Prior to the release of HUM, Alain Johannes joins Artist Waves live Instagram interview series.
In March, Alain Johannes embarked on a trip to his native Santiago, Chile to partake in various shows and festivals. It’s now July and Johannes is still there due to this pandemic. In addition to Chile being the country where Johannes was born, it also holds a sincere place in his musical background – with Josh Homme of Queens of the Stage bringing him there on tour as did Chris Cornell in 2011.
As a founding member of the band Eleven, Johannes has been well-known for lending his talents to other projects – bringing them to the next sonic levels. Whether its Cornell’s Euphoria Morning, Mark Lanegan, PJ Harvey, Them Crooked Vultures or Queens of the Stone Age, Johannes has provided his signature guitar songs to the most renowned artists in rock. In turn, the experiences inspire his solo material – like the forthcoming, full-length HUM EP.
From his safe haven in Santiago, I recently had the chance to interview Johannes to discuss how this time has influenced his new record, HUM, due out July 31st, while also reflecting upon the beauty of the past.
photo by: Tom Bronows
Them Crooked Vultures means a lot to so many people, what does that record and experience mean to you now?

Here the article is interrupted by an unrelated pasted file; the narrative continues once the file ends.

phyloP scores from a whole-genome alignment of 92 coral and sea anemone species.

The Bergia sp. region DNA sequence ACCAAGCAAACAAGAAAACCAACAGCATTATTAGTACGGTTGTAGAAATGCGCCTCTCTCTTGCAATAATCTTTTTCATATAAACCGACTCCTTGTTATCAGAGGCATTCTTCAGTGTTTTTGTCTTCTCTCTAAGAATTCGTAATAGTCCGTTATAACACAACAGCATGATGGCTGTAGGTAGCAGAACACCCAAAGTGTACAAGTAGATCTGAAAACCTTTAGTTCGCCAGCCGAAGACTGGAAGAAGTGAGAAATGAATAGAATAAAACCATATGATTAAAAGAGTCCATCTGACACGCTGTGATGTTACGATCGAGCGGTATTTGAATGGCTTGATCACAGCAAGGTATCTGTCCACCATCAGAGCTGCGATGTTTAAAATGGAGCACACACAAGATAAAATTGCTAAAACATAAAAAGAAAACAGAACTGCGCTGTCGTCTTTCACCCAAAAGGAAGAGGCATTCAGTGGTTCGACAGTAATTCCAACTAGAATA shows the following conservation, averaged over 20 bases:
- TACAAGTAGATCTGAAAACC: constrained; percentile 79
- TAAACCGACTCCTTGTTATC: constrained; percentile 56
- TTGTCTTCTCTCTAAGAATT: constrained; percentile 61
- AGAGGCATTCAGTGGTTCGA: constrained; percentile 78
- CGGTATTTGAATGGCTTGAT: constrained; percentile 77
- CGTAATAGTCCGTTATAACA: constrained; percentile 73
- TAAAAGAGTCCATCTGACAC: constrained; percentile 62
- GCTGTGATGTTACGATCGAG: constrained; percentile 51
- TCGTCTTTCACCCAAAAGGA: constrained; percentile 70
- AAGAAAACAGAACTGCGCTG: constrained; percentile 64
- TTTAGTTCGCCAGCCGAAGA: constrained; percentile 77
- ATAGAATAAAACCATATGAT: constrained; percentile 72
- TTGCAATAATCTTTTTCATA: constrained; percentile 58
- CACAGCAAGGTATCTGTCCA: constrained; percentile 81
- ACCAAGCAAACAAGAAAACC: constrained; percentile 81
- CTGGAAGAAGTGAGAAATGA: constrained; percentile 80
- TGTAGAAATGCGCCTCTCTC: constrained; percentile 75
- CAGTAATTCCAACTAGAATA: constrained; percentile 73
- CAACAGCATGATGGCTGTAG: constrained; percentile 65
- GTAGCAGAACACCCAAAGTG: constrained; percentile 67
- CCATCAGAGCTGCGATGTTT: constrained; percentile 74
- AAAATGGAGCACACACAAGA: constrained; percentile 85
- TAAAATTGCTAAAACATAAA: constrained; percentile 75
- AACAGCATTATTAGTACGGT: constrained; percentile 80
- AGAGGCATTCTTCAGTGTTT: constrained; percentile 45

I was brought in to help record some of the stuff and help Josh Homme record and engineer some of the guitars. Afterwards, he asked me to be part of the live band. I was like, “Whoa, me and John Paul Jones on stage!” One of the first times we jammed together, he did this incredible lick and then I start hearing this feedback, I was like, “What’s that noise, there must be a monitor going off?” I look down and take my hands off the guitar and realize its me. I went to appear like I meant to do that, but I was totally just being a fanboy. The amazing thing about the entire experience was that our chemistry grew stronger and stronger as the tour went on. We were trusting each other with the songs and by the end of the tour, each song became about 20 minutes. What was once a tight set was turning into two hours. It was an incredible experience for me. Just after the shows, going onto the bus – JPJ would grab his mandolin and he would ask me to grab my cigar box guitar and we’d jam. He took me to a bluegrass jam in Nashville where I just absorbed because I was in way over my head. In Boston, we went to look at this ancient instrument collection, we went together to that and took photos. It was just a beautiful experience. Obviously, it depends upon everybody’s schedule, but I am always ready to go. I would love for that to happen again at some point.
Watch the full interview with Alain Johannes here: